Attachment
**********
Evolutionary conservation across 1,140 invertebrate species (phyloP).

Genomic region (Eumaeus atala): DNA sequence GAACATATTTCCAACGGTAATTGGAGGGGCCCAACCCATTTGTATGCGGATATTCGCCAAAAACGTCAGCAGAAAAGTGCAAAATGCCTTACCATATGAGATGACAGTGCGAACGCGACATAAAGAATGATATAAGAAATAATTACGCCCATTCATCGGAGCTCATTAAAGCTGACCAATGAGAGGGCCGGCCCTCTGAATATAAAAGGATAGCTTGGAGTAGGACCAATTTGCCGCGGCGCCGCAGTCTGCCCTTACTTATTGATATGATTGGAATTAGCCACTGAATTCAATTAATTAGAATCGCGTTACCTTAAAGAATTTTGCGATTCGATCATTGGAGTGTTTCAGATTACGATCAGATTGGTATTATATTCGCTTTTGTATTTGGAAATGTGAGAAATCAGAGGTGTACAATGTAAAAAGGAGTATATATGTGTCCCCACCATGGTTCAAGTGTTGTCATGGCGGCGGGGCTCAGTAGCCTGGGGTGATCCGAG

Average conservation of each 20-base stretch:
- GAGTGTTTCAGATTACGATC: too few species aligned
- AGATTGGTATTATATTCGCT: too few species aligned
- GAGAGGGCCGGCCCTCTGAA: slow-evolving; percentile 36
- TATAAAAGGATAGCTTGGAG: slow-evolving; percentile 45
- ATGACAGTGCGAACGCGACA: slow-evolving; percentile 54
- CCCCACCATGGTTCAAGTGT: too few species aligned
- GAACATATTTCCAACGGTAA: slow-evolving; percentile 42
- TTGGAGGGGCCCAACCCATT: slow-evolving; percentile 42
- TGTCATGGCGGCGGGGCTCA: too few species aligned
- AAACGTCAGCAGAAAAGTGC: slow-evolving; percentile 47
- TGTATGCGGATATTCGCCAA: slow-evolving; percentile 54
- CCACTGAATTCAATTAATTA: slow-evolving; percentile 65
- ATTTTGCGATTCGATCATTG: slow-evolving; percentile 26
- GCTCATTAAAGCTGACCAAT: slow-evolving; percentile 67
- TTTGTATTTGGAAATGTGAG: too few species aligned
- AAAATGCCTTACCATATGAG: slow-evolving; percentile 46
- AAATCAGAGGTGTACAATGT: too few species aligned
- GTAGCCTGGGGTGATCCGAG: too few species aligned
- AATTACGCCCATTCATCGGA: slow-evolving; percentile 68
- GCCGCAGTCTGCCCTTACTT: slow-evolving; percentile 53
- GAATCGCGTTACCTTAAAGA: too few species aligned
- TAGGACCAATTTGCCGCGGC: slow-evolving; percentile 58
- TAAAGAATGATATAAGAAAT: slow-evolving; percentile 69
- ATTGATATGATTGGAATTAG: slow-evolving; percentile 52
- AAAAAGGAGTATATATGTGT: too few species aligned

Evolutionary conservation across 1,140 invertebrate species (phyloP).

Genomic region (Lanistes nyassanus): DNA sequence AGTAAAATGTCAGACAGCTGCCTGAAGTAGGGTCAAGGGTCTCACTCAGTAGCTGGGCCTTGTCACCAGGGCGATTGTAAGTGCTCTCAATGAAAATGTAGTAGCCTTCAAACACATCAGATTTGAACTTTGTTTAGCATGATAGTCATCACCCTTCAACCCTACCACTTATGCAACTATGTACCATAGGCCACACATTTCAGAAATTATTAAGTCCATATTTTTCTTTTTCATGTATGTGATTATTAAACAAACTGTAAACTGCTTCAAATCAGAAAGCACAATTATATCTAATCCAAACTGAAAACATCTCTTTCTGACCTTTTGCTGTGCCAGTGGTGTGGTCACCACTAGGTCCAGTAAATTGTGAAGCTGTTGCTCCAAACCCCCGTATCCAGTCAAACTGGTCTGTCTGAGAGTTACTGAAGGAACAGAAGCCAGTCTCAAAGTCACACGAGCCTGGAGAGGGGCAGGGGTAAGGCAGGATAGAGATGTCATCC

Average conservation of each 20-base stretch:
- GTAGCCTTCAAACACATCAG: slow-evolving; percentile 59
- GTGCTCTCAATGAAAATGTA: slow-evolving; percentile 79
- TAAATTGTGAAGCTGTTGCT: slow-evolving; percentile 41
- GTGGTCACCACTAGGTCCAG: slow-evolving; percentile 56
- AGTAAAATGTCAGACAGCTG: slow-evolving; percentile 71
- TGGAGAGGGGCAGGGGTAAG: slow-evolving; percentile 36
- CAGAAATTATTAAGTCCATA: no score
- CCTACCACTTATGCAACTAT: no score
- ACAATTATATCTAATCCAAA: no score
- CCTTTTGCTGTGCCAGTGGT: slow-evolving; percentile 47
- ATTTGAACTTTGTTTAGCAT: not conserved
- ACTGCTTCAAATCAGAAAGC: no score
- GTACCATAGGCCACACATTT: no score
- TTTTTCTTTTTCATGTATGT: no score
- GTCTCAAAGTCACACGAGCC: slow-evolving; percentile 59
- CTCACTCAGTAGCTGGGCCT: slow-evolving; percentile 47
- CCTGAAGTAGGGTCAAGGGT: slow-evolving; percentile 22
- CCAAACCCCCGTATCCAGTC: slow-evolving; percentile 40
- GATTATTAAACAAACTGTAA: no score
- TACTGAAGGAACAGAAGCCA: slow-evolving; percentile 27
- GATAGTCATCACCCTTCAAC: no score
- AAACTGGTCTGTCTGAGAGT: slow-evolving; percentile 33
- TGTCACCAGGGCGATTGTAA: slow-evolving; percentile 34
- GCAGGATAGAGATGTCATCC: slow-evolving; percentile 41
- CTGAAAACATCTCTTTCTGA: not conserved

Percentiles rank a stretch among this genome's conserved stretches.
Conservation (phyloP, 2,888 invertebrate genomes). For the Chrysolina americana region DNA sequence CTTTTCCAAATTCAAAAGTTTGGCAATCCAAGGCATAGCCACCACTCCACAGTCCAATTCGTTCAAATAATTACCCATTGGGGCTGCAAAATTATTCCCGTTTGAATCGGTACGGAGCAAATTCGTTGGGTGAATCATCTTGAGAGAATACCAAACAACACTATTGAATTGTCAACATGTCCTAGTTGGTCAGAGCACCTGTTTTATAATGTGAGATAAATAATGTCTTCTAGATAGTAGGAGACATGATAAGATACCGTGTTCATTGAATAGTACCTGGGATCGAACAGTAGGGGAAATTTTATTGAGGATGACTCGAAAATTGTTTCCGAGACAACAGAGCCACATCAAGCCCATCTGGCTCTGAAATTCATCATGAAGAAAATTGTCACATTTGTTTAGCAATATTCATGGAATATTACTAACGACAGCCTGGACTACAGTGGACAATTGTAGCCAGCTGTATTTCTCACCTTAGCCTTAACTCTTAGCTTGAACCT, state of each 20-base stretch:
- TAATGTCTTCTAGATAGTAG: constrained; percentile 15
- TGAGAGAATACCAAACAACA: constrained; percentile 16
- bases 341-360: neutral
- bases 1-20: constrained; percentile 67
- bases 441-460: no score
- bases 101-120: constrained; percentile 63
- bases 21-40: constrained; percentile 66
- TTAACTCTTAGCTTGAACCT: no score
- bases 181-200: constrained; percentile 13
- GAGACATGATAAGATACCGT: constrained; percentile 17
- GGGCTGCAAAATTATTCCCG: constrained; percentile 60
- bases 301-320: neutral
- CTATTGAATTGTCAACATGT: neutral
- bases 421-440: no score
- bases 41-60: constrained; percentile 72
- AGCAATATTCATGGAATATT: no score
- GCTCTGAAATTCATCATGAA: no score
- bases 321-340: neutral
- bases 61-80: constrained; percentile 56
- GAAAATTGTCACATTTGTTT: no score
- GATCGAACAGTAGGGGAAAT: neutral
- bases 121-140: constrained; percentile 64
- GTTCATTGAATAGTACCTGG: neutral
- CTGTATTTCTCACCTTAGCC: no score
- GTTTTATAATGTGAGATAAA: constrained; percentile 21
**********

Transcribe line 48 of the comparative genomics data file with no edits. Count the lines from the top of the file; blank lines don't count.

- CCTGAAGTAGGGTCAAGGGT: slow-evolving; percentile 22